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Science, discussed.

Chapter 1: Stephen Hawking or how if Sheldon Cooper existed in real life he wouldn’t worship a scientific celebrity

Magic_Stephen_Hawking_by_kraformWelcome to the second installment in my review and thoughts about the book “The new celebrity scientists” by Declan Fahy!  If you missed the first post here is a link to it. There is A LOT to say about this chapter on Hawking. From the “myth of the lone scientist” to what society feels is the worthy science to portray in the media.

The author wrote an interesting piece about how the movie “The Theory of Everything” debunked some of the myths surrounding Hawking. I recommend anyone interested in this topic to read it.

Now going to the subject of this particular post I’ll like to talk about a few things: 1) What message society gets with the portrayals of Hawking in pop culture, 2) The myth of the lone scientist, and 3) Hawking’s views on philosophy. Excited???? Let’s start !!

The irony of Sheldon Cooper’s meeting with Stephen Hawking

Stephen Hawking’s predominance in popular culture is so big there is even a Wikipedia page about it. Some of the most interesting ones are for example:

Where last time I checked Hawking is not an expert on the environment and has never done research on it. This is one of the most classic examples of scientific celebrities’ role in society they are perceived as experts in EVERYTHING. In society is hard to view science as something so big and complex that you become an expert in a tiny part of a tiny field. And that is one of the biggest misconceptions there is.

This is another interesting thing. In 1999, Physics World surveyed approximately 130 physicists and asked them to name the five researchers who made the most significant contributions to the field. Hawking received only one vote. Now I am not saying Haking’s research was not relevant. I don’t belong to the field and I cannot make a judgement on that (hopefully someone will read this and has the expertise to talk about it the comments). From what I have heard what he did was important just not Theory of Relativity kind of important. But society wise he is portrayed sometimes as someone who should have won a Nobel Prize a long time ago (assuming the Nobel Prize is the best measurement of a scientist’s contribution to society, a complex a controversial issue by itself).And this creates the illusion that his research and his position on certain theories is the best and most important, even though, some of his claims cannot be tested or are part of a non-science consensus theory. Which brings me to my next point:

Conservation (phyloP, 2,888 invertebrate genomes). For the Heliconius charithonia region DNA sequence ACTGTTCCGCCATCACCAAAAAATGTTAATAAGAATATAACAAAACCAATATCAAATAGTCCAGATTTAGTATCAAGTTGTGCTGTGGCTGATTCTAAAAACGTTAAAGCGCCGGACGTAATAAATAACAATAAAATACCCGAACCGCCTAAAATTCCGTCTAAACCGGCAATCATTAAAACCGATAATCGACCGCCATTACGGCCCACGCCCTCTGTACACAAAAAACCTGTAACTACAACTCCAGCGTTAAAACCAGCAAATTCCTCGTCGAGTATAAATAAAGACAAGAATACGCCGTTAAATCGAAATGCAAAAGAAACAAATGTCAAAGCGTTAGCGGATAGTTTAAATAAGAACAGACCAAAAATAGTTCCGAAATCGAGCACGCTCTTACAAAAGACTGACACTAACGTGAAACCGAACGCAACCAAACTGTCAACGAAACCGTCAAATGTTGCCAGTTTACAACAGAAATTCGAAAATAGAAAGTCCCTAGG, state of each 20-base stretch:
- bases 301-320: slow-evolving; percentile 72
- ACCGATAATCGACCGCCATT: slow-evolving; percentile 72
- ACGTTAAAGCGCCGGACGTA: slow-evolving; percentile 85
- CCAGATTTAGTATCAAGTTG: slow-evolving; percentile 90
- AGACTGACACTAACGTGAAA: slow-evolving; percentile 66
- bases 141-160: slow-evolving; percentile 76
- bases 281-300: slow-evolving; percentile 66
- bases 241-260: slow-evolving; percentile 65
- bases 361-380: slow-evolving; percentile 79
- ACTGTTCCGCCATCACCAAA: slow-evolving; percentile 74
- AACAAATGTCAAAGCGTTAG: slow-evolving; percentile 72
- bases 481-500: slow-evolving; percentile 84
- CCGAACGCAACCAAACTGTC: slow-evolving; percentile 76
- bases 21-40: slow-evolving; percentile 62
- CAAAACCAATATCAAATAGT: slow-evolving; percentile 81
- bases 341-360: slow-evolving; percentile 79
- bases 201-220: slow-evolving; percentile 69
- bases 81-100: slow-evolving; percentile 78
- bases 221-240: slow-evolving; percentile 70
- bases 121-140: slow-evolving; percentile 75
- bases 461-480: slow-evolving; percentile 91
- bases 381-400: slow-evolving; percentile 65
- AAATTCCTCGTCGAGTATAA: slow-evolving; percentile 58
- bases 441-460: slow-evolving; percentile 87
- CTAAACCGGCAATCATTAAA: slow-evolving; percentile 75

Here is Sheldon Cooper’s first meeting with Stephen Hawking:

The ironic thing is that if Sheldon were a real life scientist he would complain about Hawking’s fame. He is the type of scientists that would make comments all the time about how Hawking does not do real science anymore and is just writing books for profit. The behavior in that meeting goes totally against Sheldon’scharacter. However, this portrayal not only tells society Hawking is the most outstanding scientist but that scientists also consider him the best scientists that have ever existed. Something that is not true.

The myth of the lone scientist

When I started doing research in chemistry a few years ago I thought it was a personal endeavor. I would work by myself in a project without the collaboration of anyone else. As time went by I realized my approach to solving problems came as much from my head as from talking with my fellow lab-mates. The more I made use of the practices of science the more I could tell there is a personal making-meaning process and a social one in science.